Czech Republic: "Romani Resistance Days" to involve symbolic blockade of Lety pig farm, protest in Prague
The commemoration of Romani Resistance Day will begin on Friday 13 May with a symbolic blockade of the pig farm at Lety by Písek and will end on Monday 16 May with a demonstration in front of the EU House (Evropský dům) in Prague. The activists want politicians and the public not to forget the still shameful state of affairs at the sites where Czech Roma died in inhumane conditions during the Nazi occupation.
Romani Resistance Days Program
Friday, 13 May 2016 - at 15:00 in front of the main gate to the pig farm in Lety by Písek there will be a guided tour of the territories where the genocide happened and a prayer led by Mikuláš Vymětal.
Saturday, 14 May 2016 - at 14:00 there will be a funeral procession from the pig farm in Lety to the cemetery in Mirovice.
Monday, 16 May 2016 – International Romani Resistance Day – at 16:00 there will be a demonstration called "Europe, stop subsidizing the pig farm at Lety" on Jungmannova Street in Prague.
"We will begin our symbolic blockade of the pig farm on Friday, 13 May with a guided tour of the territories where the genocide happened. We will visit, for example, the quarry where the camp prisoners worked and died," organizer Miroslav Brož said.
On Saturday, 14 May, the program continues with a funeral procession from the pig farm in Lety to the nearby village of Mirovice, where the activists will lay flowers at the local cemetery on the graves of the children who died at the Lety camp, and will also light candles at the train station from which the trains transporting the prisoners to Auschwitz-Birkenau departed. On Monday, 16 May, to mark International Romani Resistance Day, demonstrators will assemble in front of the EU House (Evropský dům), the headquarters of the representation of the European Commission and European Parliament in the Czech Republic.
Representatives of the demonstrators will deliver their challenge, called "Europe, stop subsidizing the pig farm at Lety", at that place. Brož told news server Romea.cz that "We don't have anything against the European Union per se - we are criticizing the state of affairs in which the European Structural Funds are subsidizing a specific agricultural enterprise that is located on those genocide sites. That, in our opinion, is absolutely incompatible with European values."
The activists will also deliver a manifesto to the EU representation. Called "Dignity for Lety", it has been signed by 83 MEPs and by hundreds of activists, artists and intellectuals from more than 30 countries in Europe and beyond.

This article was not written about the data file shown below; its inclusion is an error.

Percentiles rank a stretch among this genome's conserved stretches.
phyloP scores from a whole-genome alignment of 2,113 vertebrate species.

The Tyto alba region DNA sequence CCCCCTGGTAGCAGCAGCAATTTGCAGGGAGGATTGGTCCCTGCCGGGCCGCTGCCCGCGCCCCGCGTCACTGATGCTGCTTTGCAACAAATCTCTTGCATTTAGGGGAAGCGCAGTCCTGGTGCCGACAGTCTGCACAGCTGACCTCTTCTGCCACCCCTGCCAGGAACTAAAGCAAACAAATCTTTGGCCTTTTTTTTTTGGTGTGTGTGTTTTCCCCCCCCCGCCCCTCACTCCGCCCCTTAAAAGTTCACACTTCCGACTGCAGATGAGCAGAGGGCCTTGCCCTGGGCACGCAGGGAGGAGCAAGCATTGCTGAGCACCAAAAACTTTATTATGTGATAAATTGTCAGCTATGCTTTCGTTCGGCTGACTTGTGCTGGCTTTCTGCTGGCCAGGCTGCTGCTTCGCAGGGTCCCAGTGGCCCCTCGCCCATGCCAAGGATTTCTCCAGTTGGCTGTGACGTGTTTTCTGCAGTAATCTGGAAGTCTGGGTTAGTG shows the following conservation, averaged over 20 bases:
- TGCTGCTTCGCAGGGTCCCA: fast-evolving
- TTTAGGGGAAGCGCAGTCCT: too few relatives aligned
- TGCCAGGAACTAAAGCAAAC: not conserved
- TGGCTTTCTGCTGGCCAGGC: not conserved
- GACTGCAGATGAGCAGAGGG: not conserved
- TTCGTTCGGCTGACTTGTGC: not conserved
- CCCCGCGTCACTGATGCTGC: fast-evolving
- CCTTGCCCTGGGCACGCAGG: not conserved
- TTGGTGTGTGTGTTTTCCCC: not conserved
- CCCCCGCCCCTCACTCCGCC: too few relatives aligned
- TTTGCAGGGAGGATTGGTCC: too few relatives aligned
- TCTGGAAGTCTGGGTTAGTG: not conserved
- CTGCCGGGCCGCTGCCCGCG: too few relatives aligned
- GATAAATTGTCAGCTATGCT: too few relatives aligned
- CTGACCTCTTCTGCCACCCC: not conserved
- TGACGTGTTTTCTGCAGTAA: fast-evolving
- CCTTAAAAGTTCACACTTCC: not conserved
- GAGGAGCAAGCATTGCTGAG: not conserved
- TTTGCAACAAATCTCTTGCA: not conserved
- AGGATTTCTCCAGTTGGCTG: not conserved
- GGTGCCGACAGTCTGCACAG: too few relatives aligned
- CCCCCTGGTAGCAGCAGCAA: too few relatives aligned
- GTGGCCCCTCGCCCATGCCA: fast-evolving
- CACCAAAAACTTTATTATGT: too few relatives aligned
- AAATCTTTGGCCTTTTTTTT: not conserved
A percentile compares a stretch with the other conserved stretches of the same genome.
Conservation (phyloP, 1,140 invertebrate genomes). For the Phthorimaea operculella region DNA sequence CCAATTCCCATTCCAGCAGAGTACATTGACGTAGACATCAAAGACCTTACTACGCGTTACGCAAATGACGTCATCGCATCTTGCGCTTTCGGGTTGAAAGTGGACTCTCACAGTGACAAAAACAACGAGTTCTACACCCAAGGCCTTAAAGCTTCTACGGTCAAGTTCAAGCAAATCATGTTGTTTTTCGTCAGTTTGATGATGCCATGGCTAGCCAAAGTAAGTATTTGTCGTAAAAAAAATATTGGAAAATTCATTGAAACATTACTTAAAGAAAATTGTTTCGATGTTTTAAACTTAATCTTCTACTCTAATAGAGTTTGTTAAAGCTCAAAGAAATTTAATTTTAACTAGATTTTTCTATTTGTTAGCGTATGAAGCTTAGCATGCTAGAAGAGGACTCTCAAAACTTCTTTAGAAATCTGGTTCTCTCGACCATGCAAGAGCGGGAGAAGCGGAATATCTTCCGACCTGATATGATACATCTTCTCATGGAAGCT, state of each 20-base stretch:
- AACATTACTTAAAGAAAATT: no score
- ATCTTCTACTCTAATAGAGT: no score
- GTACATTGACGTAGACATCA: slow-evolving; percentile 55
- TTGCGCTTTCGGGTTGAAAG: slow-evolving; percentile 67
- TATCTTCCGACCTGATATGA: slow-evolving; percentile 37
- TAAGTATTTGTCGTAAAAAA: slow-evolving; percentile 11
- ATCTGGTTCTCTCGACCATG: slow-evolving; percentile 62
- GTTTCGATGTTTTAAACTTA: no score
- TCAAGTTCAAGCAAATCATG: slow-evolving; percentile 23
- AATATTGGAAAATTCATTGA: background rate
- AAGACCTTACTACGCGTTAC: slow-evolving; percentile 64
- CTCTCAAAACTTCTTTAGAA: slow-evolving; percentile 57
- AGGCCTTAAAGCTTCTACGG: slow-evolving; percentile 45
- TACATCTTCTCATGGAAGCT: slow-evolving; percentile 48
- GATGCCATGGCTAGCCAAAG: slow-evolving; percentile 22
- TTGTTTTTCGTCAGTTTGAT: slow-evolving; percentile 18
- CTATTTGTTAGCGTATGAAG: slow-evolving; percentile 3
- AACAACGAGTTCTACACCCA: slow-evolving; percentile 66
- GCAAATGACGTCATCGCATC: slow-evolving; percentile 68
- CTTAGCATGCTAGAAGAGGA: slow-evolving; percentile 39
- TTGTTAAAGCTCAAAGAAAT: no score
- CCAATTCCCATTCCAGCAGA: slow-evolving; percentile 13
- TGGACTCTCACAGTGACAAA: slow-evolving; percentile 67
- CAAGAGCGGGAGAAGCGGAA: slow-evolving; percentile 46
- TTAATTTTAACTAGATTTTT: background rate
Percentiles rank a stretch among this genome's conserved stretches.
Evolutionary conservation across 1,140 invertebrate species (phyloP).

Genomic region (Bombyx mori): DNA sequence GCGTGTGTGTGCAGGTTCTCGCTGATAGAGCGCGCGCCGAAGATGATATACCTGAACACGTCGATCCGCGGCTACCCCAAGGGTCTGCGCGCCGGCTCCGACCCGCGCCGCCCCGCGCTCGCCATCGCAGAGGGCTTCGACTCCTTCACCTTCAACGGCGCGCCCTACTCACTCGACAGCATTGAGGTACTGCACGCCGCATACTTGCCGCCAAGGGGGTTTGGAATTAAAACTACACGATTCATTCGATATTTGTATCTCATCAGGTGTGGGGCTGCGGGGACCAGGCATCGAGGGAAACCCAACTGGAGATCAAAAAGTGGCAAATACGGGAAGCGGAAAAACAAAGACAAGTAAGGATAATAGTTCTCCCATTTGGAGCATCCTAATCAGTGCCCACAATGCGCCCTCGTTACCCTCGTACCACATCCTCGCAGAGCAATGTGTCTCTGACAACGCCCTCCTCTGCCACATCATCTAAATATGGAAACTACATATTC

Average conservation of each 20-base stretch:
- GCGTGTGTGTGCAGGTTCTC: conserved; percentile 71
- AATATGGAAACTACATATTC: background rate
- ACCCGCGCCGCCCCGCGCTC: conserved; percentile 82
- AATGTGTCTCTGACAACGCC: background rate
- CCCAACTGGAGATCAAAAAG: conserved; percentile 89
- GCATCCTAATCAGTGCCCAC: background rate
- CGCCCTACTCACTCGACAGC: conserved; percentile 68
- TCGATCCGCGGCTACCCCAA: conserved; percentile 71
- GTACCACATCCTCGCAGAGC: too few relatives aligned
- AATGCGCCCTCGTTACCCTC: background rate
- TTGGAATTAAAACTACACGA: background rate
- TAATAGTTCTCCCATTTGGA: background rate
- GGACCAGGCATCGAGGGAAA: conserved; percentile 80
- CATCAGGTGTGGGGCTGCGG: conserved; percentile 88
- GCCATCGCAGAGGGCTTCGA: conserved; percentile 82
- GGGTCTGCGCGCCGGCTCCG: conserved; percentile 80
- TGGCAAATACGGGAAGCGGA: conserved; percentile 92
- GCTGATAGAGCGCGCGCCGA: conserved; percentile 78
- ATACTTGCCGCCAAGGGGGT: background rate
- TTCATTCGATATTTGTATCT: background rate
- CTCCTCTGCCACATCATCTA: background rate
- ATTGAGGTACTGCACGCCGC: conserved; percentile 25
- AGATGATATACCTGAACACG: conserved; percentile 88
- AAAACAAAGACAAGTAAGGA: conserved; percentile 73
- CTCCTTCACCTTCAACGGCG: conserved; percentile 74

Romani Resistance Day
Romani Resistance Day commemorates the events of 16 May 1944, when there was an uprising of Roma and Sinti at the so-called "Gypsy Camp" of Auschwitz-Birkenau. On that day the camp command had originally planned to murder all of the prisoners in that camp, but the imprisoned Romani people rose up and refused to obey the orders given by the SS members.
This historical event is all but unknown in the Czech Republic. Last year news server Romea.cz published a study about the Romani uprising at Auschwitz by historian Michal Schuster of the Museum of Romani Culture.
The events of 16 May 1944
everyone was banned from leaving the camp and that it would be closed. A truck drove up to the camp gates and 50-60 members of the SS special commando unit jumped out and called on the prisoners to quickly leave their living quarters.
The prisoners, however, refused to come out of their barracks. They reportedly remained absolutely calm.
They barricaded the doors and prepared to defend themselves with the aid of rocks and their work tools, since they had nothing else. Romani survivor Hugo Höllenreiner (born 1933 in Munich) had been deported to Auschwitz with his family in 1943 and recalled those moments of resistance as follows: "Outside there were definitely about seven or eight men who came to the gate. My Dad began to shout. The entire building trembled as he shouted: 'We're not coming out! You come in here! We're waiting for you here! If you want something, you have to come in here!'"
The members of the SS commando unit were startled by this refusal to obey. Their commander decided to postpone the action.
The closing of the camp was called off that day. While there was never an open clash between the Romani prisoners and the SS members, the incident played a significant role.
It definitely was not the custom in the concentration camps for prisoners to resist en masse a planned, prepared action right before it was about to be carried out. There is absolutely no doubt that the armed SS commando unit could have suppressed the resistance, but that they decided not to go into open confrontation and preferred to achieve their aims another way.
This event, therefore, unequivocally was an uprising and occupies a significant place in the tragic history of the Holocaust of the European Roma. In the so-called "Gypsy Camp" at Birkenau there were approximately 6 500 prisoners at the time.
During the late night hours of 2 August 1944 and the early morning hours of 3 August 1944, all of the camp prisoners were murdered in the gas chambers.That is why 2 August is commemorated as Roma Holocaust Memorial Day.
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